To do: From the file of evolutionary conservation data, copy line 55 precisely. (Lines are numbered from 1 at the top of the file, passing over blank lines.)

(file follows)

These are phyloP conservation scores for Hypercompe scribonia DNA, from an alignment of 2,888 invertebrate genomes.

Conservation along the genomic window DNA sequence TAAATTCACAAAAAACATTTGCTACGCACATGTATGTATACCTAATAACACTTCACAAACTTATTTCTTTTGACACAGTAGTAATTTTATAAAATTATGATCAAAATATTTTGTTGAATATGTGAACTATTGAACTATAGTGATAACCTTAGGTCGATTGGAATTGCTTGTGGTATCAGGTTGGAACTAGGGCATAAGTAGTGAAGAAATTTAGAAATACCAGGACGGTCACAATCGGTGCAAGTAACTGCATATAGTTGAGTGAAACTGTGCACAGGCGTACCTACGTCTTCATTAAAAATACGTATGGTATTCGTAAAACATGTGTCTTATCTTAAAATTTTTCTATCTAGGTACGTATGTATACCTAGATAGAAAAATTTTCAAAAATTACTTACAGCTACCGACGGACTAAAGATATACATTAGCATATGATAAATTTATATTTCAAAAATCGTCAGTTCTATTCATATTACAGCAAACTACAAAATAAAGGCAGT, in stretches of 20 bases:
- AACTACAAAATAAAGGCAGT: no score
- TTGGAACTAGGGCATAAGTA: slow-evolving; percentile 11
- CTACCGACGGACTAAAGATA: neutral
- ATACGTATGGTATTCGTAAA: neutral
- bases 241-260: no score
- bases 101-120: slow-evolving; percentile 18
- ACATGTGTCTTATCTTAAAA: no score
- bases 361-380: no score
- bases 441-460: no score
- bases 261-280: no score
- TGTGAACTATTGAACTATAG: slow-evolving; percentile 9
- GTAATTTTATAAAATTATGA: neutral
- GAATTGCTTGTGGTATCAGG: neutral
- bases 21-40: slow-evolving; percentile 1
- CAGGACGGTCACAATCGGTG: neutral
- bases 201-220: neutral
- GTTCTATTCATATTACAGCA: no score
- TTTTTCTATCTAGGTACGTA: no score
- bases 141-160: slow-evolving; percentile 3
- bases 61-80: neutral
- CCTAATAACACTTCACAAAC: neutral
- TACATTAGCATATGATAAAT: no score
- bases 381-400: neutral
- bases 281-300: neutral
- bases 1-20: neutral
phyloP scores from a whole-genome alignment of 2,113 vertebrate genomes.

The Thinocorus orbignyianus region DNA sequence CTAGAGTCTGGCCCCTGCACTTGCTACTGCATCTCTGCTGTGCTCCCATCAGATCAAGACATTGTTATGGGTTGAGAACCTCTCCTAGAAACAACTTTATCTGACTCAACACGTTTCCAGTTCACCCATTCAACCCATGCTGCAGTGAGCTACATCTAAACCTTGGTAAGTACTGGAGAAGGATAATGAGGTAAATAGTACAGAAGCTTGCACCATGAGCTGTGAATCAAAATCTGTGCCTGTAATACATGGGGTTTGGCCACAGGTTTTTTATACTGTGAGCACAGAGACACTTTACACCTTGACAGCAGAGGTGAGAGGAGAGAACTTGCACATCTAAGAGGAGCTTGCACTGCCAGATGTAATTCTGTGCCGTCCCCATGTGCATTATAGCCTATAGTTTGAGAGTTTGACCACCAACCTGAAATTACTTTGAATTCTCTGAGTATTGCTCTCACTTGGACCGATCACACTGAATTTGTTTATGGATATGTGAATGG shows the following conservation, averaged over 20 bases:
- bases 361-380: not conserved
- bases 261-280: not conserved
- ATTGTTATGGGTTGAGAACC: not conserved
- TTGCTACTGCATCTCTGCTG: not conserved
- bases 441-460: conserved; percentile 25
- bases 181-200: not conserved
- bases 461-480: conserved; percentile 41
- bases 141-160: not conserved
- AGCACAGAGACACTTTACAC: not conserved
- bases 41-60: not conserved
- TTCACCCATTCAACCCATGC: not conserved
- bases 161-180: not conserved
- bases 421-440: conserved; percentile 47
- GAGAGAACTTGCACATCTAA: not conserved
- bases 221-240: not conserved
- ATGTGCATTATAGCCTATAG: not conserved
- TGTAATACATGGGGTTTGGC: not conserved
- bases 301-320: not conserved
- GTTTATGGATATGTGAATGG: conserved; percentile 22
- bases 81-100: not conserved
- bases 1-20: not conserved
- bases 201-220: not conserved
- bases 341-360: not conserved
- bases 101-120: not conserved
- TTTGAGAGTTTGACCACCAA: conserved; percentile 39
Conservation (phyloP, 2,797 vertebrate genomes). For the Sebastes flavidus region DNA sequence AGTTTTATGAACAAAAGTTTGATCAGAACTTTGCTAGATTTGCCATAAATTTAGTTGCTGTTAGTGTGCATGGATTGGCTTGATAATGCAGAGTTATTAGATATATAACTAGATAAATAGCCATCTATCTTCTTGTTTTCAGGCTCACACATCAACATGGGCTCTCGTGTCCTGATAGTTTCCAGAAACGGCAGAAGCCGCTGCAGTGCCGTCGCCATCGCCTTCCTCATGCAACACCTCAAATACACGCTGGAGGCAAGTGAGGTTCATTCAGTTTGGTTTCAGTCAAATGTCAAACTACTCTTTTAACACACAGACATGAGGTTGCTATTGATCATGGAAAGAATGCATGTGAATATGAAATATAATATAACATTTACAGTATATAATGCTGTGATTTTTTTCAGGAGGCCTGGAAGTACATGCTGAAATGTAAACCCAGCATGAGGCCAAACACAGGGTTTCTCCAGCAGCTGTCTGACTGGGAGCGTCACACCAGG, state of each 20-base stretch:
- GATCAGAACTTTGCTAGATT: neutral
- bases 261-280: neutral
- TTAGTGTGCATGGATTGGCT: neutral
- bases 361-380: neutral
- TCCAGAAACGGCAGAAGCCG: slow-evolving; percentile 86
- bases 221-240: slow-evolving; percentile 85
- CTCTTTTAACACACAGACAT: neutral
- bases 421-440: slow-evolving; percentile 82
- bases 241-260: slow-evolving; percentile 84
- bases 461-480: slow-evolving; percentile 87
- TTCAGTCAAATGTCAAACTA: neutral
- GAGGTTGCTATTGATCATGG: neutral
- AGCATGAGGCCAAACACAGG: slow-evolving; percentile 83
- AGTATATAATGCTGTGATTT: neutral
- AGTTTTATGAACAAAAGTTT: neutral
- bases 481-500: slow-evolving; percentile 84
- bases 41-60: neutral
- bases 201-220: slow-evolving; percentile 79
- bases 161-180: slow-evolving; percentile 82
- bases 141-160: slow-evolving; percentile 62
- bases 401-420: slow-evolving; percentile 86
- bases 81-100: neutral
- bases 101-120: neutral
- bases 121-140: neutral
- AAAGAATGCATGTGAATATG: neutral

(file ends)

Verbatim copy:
Conservation (phyloP, 2,797 vertebrate genomes). For the Sebastes flavidus region DNA sequence AGTTTTATGAACAAAAGTTTGATCAGAACTTTGCTAGATTTGCCATAAATTTAGTTGCTGTTAGTGTGCATGGATTGGCTTGATAATGCAGAGTTATTAGATATATAACTAGATAAATAGCCATCTATCTTCTTGTTTTCAGGCTCACACATCAACATGGGCTCTCGTGTCCTGATAGTTTCCAGAAACGGCAGAAGCCGCTGCAGTGCCGTCGCCATCGCCTTCCTCATGCAACACCTCAAATACACGCTGGAGGCAAGTGAGGTTCATTCAGTTTGGTTTCAGTCAAATGTCAAACTACTCTTTTAACACACAGACATGAGGTTGCTATTGATCATGGAAAGAATGCATGTGAATATGAAATATAATATAACATTTACAGTATATAATGCTGTGATTTTTTTCAGGAGGCCTGGAAGTACATGCTGAAATGTAAACCCAGCATGAGGCCAAACACAGGGTTTCTCCAGCAGCTGTCTGACTGGGAGCGTCACACCAGG, state of each 20-base stretch: